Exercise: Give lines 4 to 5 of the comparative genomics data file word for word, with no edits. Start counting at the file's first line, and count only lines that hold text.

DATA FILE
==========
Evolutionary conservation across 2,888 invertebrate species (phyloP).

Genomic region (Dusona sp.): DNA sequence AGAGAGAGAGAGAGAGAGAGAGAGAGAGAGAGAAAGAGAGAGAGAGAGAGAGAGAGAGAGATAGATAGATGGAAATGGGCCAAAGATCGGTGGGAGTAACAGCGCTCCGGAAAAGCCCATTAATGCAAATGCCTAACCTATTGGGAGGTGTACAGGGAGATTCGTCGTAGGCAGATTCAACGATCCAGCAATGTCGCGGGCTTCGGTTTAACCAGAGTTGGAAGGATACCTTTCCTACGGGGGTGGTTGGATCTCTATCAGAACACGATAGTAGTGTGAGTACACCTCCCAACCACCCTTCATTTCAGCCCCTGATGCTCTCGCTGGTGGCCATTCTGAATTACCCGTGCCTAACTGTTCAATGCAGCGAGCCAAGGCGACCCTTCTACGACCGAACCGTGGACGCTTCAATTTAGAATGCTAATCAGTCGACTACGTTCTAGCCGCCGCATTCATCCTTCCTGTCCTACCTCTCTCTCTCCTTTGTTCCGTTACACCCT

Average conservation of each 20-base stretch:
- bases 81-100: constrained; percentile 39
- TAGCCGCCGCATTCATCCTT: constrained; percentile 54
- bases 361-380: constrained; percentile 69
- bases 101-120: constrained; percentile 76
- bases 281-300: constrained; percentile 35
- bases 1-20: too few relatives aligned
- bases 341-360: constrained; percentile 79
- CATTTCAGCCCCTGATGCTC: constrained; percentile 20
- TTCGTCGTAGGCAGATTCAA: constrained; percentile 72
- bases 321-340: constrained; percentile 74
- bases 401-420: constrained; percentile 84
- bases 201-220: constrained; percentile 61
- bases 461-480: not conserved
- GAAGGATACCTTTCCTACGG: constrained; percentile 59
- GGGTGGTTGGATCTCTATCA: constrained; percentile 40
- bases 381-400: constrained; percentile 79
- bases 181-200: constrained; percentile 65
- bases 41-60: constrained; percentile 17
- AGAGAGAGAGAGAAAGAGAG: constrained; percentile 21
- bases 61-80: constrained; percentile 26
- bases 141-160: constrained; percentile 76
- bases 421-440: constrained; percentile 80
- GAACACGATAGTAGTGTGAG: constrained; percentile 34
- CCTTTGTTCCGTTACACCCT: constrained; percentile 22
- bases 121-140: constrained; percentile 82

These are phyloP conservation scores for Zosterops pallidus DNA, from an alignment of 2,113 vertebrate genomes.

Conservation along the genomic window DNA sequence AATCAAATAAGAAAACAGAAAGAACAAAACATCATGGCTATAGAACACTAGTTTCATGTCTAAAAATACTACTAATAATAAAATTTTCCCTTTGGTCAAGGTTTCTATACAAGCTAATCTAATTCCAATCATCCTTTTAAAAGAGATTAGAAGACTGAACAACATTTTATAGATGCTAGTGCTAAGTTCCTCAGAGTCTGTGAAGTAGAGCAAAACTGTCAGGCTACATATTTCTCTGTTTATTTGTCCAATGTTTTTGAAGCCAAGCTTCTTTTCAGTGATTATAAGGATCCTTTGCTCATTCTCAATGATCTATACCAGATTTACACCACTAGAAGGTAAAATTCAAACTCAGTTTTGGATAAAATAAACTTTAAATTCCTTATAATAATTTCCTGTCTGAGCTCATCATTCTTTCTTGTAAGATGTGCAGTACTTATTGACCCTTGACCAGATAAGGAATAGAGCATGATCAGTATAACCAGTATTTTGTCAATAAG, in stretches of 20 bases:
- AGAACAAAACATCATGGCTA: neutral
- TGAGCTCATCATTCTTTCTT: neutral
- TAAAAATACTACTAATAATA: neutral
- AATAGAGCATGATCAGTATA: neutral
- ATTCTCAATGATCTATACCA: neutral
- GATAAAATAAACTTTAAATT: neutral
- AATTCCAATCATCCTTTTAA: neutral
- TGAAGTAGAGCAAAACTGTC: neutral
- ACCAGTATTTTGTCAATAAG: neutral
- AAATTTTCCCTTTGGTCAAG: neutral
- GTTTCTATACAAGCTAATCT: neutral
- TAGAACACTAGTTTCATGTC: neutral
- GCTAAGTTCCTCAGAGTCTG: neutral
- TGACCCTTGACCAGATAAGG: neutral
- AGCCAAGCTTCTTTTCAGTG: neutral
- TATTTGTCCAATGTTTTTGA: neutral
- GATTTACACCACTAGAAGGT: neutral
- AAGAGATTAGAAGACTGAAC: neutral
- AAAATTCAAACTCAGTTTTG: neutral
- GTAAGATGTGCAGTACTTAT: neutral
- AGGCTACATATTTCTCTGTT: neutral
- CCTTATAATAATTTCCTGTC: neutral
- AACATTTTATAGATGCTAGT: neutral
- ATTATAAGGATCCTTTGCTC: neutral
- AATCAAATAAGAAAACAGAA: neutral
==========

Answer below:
- bases 81-100: constrained; percentile 39
- TAGCCGCCGCATTCATCCTT: constrained; percentile 54